Ah, the merry month of May—time for prom, the beach, and Memorial Day, that long, sun-filled weekend that kicks off the summer.

Tanning 1

It’s no coincidence that May is National Skin Cancer Awareness Month. The National Council for Skin Cancer Prevention campaign this year is all about sunburns.

But everyone—especially teens—needs to hear a bigger message, too: There is no safe tan, contrary to what your local tanning salon wants you to believe. Did you know that many metro areas now have more tanning salons per square mile than Starbucks or McDonald’s? So there are plenty of opportunities to fry all year round, with a discount for frequent tanners. Researchers have even documented a trend of mother/daughter bonding through tanning bed visits!

tanning 2Teens, in particular, are vulnerable to the media mania promoting sun-kissed skin. And so, melanoma, the most serious skin cancer, is becoming more and more common among young people. The United States Cancer Statistics (USCS) 1999–2009 Cancer Incidence and Mortality Web-based Report shows that melanoma is the second most common cancer among young people age 15 to 29. And teens just keep on tanning—about one in three young white women under 25 tans indoors. Having sunburns early in life is equally dangerous.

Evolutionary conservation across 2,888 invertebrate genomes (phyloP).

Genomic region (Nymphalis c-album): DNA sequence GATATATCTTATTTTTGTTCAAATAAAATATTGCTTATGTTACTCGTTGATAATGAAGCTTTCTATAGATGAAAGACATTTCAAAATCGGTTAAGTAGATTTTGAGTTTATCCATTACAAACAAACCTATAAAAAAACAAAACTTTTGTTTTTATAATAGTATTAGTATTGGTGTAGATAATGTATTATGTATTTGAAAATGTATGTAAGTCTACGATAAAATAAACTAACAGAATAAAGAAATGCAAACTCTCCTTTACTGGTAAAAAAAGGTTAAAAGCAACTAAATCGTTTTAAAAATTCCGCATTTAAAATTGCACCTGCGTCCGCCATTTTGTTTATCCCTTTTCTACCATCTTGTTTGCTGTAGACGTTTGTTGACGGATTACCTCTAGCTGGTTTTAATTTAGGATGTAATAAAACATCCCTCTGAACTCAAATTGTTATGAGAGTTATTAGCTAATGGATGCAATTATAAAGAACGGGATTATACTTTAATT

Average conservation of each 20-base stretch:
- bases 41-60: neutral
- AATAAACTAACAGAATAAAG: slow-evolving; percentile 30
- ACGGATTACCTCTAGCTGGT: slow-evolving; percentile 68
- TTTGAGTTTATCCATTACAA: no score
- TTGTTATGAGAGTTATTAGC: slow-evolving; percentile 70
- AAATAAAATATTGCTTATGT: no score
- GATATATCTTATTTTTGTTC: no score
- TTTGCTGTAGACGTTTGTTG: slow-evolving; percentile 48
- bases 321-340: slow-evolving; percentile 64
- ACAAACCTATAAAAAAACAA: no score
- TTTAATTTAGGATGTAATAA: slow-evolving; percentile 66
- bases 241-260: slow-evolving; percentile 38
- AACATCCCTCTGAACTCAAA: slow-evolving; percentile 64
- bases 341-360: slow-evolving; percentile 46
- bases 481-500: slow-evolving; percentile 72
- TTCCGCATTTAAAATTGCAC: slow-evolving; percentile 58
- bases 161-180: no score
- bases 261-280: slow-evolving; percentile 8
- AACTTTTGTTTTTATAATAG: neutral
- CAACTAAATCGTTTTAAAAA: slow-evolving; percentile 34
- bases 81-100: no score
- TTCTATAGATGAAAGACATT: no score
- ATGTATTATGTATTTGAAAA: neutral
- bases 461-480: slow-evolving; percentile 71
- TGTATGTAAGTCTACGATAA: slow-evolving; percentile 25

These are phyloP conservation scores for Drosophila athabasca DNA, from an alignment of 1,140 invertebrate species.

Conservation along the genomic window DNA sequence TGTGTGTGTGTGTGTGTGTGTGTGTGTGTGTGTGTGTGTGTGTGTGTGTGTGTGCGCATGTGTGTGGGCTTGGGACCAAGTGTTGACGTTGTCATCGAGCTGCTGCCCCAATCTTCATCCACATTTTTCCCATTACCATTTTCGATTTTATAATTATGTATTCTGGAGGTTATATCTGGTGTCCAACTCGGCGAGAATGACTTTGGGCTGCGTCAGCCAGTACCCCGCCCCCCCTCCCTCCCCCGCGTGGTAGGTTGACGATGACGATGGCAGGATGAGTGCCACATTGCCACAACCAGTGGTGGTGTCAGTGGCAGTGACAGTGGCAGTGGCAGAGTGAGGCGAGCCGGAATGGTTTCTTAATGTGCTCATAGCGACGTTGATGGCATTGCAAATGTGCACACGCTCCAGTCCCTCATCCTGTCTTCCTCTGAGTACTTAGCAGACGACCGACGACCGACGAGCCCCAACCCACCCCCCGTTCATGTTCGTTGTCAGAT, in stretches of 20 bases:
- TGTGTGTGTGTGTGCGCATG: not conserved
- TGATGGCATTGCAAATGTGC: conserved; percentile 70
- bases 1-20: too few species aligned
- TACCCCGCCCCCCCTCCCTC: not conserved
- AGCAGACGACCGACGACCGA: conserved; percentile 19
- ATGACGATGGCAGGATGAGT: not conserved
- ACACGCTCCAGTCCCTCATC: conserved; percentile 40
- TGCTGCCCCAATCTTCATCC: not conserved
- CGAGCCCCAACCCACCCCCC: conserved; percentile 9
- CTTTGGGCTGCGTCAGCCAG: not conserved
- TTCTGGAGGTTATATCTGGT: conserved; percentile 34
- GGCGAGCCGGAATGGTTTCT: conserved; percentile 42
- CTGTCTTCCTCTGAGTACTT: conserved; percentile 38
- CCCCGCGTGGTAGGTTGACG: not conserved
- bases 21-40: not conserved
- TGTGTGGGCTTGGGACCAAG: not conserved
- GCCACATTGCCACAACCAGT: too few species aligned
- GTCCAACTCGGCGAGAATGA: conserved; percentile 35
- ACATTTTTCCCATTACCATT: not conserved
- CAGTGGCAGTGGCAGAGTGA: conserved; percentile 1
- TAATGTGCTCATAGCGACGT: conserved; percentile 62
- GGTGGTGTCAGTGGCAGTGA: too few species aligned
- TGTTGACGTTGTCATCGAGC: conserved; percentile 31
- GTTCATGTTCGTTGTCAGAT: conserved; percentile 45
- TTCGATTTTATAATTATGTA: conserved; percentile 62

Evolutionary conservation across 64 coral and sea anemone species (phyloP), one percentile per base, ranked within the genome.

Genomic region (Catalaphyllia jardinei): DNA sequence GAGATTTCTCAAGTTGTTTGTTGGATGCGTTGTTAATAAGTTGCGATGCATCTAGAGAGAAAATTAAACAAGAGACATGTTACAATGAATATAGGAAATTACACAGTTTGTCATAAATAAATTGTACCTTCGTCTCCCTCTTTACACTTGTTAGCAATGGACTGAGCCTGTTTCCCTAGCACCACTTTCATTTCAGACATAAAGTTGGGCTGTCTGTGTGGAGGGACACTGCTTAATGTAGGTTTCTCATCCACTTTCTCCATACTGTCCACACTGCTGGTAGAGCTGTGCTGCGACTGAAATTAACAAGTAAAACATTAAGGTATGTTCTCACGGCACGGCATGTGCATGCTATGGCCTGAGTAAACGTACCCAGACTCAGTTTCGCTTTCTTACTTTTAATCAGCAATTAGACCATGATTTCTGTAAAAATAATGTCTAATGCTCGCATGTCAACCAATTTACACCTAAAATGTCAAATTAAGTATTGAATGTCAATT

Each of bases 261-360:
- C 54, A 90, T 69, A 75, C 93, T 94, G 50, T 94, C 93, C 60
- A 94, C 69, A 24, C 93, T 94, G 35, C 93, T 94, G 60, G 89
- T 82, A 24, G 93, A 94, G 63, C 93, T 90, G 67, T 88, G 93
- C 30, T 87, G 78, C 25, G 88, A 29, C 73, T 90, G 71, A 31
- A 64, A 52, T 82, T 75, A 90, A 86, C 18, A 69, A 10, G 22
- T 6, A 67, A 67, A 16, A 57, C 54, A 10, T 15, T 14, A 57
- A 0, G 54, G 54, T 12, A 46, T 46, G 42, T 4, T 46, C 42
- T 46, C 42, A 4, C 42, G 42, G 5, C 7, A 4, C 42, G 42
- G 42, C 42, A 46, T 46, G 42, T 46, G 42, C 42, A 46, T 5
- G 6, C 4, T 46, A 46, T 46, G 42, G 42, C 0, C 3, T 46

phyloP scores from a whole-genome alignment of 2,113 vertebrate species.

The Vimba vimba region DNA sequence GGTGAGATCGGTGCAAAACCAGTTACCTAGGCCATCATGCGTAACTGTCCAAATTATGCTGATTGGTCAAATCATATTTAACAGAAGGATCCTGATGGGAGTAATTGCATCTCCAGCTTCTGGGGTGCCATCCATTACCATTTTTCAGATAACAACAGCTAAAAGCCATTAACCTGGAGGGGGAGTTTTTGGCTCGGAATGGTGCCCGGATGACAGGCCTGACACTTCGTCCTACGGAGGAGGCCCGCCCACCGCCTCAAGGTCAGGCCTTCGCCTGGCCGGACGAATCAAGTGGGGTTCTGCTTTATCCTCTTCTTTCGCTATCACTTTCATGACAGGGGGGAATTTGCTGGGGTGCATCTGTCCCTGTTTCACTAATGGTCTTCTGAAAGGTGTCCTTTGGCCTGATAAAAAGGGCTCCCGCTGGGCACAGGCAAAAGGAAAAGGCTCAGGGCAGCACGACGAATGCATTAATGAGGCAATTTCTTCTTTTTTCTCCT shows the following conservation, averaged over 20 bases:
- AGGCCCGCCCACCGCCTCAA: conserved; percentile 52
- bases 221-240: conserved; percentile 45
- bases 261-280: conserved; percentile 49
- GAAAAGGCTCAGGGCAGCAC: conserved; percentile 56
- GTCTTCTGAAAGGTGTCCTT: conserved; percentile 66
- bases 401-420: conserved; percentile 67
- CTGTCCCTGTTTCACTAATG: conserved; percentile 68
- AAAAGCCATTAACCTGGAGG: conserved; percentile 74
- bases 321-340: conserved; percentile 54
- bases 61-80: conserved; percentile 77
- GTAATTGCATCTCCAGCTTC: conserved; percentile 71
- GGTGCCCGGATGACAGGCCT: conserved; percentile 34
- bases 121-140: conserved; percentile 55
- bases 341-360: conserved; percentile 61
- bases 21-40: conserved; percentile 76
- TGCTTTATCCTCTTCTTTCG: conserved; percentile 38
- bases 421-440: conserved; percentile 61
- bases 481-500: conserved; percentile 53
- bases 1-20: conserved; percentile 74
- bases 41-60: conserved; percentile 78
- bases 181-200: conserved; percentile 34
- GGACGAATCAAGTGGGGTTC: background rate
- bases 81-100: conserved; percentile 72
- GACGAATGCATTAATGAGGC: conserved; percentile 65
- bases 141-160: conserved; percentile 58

Getting the no-tan message across to teens is a challenge. After all, it’s hard for teenagers—just like the rest of us—to connect what we do today to health outcomes down the road.tanning 3

 

To help with this task, Danya was pleased to develop The Truth about Tanning infographic for CDC’s Division of Cancer Prevention and Control as part of the NPIN contract. (You’ll see images from the infographic here, and you can download The Truth about Tanning for your website, social network, or blog!) Based on behavioral interventions that have been successful in reducing intentional tanning, the infographic dispels common myths about tanning with a focus on appearance-related themes, which are definitely top-of-mind for young women.